orthogonal set of linearly independent eigenvectors of G and
GT. The trajectory sensitivity of the system eqn. 1 is given by
X = -^ =
P (^ r )' da
e x p ( ^ K f X(0)
where a is the variable system parameter. It can be seen that X
depends on
ddi dmt dvj
da' da ' da
i.e. X has, at a particular operating point, a minimum value if
all these three sensitivities have a minimum value.
Following Porter and Crossley1 it can be shown that
where v\ and m\ are the /cth and /th elements of the vectors vt
and mh respectively, and gkl is the generic element of the matrix
G = [gkl] which gets perturbed by variations in system parameter a. Also,
I tfmj
13th July 1981
Royal Signals & Radar Establishment
St. Andrews Road, Gt. Malvern, England
X(t) = GX(t)
G{ — Gj
TRUNK, G. v., and GEORGE, S. F. : 'Detection of targets in non Gaussian sea clutter', IEEE Trans., 1970, AES-6, pp. 620-628
FAY, F. A., CLARKE, J., and PETERS, R. s.: 'Weibull distribution applied
to sea clutter'. Radar '77, IEE conf. Publ. 155, 1977, pp. 101-103
JAKEMAN, E., and PUSEY, p. N. : 'A model for non-Rayleigh sea echo',
IEEE Trans., 1976, AP-24, pp. 806-814
TRUNK, G. v.: 'Radar properties of non-Rayleigh sea clutter', IEEE
Trans., 1972, AES-8, pp. 196-204
MEYER and MAYER: 'Radar target detection' (Academic Press)
JAKEMAN, E.: 'On K distribution noise', J. Phys. A., 1980, 13, (2)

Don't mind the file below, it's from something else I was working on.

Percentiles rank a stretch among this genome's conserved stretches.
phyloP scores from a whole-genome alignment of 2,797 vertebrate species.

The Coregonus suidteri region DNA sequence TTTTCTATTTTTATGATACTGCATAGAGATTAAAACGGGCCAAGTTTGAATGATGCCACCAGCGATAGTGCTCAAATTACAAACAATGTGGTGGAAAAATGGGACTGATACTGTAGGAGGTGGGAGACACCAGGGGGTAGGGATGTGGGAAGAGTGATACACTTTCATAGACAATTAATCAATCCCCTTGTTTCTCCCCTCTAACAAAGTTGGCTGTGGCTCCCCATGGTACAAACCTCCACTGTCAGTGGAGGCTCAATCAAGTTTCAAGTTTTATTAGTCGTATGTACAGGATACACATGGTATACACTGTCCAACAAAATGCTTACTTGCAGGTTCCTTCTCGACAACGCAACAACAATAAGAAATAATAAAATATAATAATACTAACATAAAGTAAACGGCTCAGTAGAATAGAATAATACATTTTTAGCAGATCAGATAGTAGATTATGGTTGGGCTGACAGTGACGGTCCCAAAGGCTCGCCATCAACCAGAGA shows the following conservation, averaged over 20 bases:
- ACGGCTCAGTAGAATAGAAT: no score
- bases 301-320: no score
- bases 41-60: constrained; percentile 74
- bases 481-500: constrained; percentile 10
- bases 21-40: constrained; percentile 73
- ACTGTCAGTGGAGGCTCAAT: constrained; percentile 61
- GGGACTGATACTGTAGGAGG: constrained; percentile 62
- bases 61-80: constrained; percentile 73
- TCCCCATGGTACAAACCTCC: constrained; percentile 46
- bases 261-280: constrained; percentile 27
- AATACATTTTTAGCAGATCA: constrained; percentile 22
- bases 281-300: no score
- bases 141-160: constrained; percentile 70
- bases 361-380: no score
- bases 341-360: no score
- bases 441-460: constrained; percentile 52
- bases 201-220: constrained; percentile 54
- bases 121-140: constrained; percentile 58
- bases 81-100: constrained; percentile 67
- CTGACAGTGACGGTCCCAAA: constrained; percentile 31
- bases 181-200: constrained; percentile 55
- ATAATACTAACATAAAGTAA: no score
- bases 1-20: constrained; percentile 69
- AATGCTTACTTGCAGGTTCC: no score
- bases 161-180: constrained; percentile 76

Eqn. 7 can be written as
v)m\ = hV(ffi
Multiplying eqn. 8 on both sides by v'-m] yields
^ = Kh)\
where K = v^mfai — G}) is a constant for a particular operating condition of the system. Therefore, it can be stated that /ij|
will have a minimum value if
Indexing term: Control theory
The letter provides a proof lor the statement that, for a linear
multivariable system, minimum eigenvalue sensitivity guarantees minimum trajectory sensitivity.
Statement: For a linear multivariable system, minimum eigenvalue sensitivity guarantees minimum trajectory sensitivity.
6th August 1981
Vol. 17
take a minimum value. That is, if the eigenvalue sensitivities
(dGi/dgu) and (dGj/dgki) have a minimum value then the
corresponding eigenvector sensitivities (dmi/dgkl)
(dvj/dgkl), respectively, also have a minimum value. This in
turn ensures that the trajectory sensitivity X has a minimum
No. 16
value (see eqn. 3). Finally, it can be stated: 'it is necessary and
sufficient for the trajectory sensitivity of a linear system to be a
minimum value if the eigenvalue sensitivity of the system has a
minimum value'.
geometrical anisotropy Bg and the effective material birefringence Bs due to strain:
Acknowledgment: The author is grateful to Prof. N. Kesavamurthy for his keen interest and encouragement.
In general, strain birefringence Bs is considered to be dominant
to B in weakly guiding fibre. However, Bg cannot be neglected